There’s also the complaint that Flash is proprietary. While I agree that this is a flaw, Flash would not exist today if it wasn’t closed-source. Although Javascript is the most common platform available on computers, Flash is still second best and far more reliable. You can still flawlessly view Flash content made when Flash was little more than a vector-art plugin. People may trust it less because the player is closed-source but it’s far more constant and reliable than Javascript has ever been. Flash’s ubiquity will keep it going for years to come, so there’s no need to worry that it will be corrupted. The outrage would be deafening. One of the main reasons Flash is so popular and yet so closed-source is because it’s been handled so well over the years there’s little interest in alternatives.

Unoriginal Content

February 15th, 2007

I’ve seen two particularly strange examples of plagiarism recently. Actionscript Hero’s blog is being reproduced on several domains. I figured they were simply caching his site, but they’re actually listing his site’s IP address under their domain names. The only purpose I can see is to enhance the domain through quality content (which aSH provides) and then swap it out later with a spam site. This cannot stand.

I offer this advice to aSH and anybody else suffering from similar predicaments. There’s always ye olde .htaccess.

RewriteEngine On
RewriteCond %{HTTP_HOST} !^(www.)?somedomain.com$ [NC]
RewriteCond %{HTTP_HOST} !^(127.0.0.1|localhost)$ [NC]
RewriteRule ^(.*)$ http://www.somedomain.com/$1 [R=Permanent]

I can’t personally test this (still on a shared host believe it or not) but unless I’m wrong this will redirect any request that is not from either somedomain.com or www.somedomain.com to www.somedomain.com. There’s also an extra condition for the standard localhost and 127.0.0.1 loopback addresses. You might want to add another condition for people who access your site directly from the IP address as well. This is what it will do…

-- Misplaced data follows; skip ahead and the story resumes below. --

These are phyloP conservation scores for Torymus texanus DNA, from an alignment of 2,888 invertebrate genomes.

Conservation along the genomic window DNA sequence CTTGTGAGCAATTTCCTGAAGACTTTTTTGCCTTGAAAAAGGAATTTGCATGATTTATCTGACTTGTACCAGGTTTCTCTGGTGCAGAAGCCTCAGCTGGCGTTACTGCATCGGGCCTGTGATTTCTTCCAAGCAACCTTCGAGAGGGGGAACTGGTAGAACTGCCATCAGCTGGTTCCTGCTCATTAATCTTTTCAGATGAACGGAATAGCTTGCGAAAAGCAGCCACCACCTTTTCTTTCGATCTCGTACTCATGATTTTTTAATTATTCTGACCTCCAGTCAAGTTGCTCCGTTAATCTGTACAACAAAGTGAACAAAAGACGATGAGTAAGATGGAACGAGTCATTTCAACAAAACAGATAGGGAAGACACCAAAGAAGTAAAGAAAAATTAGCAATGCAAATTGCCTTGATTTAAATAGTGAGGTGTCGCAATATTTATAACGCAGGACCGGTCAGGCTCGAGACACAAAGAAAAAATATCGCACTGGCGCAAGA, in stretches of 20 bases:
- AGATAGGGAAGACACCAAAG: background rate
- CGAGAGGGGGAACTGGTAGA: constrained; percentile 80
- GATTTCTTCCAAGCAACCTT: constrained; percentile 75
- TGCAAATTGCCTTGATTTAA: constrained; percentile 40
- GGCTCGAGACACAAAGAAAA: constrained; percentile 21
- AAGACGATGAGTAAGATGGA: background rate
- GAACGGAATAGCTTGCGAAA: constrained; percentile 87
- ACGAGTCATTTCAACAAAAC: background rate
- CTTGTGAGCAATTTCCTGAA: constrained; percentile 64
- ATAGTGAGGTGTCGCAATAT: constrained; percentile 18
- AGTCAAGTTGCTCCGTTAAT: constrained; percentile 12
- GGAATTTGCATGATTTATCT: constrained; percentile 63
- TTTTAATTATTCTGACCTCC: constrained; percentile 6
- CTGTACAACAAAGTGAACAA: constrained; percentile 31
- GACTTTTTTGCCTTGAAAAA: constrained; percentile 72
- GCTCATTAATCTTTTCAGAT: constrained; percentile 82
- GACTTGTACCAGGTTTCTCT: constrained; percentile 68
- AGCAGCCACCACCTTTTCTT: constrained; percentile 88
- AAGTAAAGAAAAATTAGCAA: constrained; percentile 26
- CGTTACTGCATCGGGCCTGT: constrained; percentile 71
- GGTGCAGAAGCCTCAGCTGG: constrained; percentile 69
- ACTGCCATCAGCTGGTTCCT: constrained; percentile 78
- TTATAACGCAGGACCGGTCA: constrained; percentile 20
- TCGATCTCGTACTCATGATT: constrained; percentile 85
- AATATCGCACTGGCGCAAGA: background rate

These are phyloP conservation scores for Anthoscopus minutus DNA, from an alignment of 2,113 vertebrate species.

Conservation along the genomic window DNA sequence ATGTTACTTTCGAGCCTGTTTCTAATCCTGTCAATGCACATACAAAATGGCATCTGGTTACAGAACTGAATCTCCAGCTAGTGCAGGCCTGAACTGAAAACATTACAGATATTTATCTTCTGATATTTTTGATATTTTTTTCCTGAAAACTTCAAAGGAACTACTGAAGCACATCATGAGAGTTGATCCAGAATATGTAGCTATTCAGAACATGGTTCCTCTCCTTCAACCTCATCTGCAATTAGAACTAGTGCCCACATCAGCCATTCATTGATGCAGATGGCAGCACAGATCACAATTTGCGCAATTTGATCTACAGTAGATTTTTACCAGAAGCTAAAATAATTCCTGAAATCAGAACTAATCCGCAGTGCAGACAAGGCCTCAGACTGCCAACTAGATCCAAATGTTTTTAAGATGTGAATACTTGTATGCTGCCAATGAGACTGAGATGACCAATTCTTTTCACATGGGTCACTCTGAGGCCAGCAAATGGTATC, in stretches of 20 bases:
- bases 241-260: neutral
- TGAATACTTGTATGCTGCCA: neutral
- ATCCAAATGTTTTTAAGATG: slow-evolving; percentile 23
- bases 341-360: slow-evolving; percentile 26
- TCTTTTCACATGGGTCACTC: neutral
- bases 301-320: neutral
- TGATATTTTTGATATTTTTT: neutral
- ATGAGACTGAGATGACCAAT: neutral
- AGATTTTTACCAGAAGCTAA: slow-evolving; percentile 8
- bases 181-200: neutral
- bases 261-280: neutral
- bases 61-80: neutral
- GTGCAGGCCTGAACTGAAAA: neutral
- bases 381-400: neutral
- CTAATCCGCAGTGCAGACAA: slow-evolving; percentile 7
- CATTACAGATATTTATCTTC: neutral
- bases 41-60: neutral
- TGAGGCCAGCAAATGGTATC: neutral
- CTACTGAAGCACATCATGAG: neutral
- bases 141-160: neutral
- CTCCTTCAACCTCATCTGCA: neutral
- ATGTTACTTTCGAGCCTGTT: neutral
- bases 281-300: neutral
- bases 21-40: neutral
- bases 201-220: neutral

http://www.plagiarist.com/blog/really-cool-post -> http://www.creator.com/blog/really-cool-post
http://www.shadycharacter.com/about-me -> http://www.coolperson.com/about-me

You could also make the page redirect to a special page which explains what’s going on to any confused readers, further depriving the content-stealing site of any credibility.

There’s another more old-fashioned form of plagiarism inflicted upon Aral Balkan. Some of his better posts were directly copied from his blog onto someone else’s blog. The offender was stupid enough to (it looks like he wasn’t aware of what he was doing, everybody makes mistakes) hotlink the images from Aral’s site so Aral replaced them with images of the plagiarist proclaiming his lack of original thought. I applaud Aral for the restraint shown and not replacing the images with something less… polite.

Simple referer-blocking will prevent most attempts at hotlinking, although I am personally aware that this isn’t foolproof. There are ways around it, although I’m not sure what they are, I’ve experienced extreme forms of this mysterious event. If anyone links to his blog, please make absolutely sure the rel=”nofollow” attribute is included so his page rank won’t be improved.

I have one last tip. If there’s a situation where a site is being cached on another site, find a way to include the IP address the person accessing your site on every page. When the content stealer updates the cache, his IP address will be included in the HTML on his site. Block that IP permanently with this .htaccess code…

order deny,allow
deny from <IP address>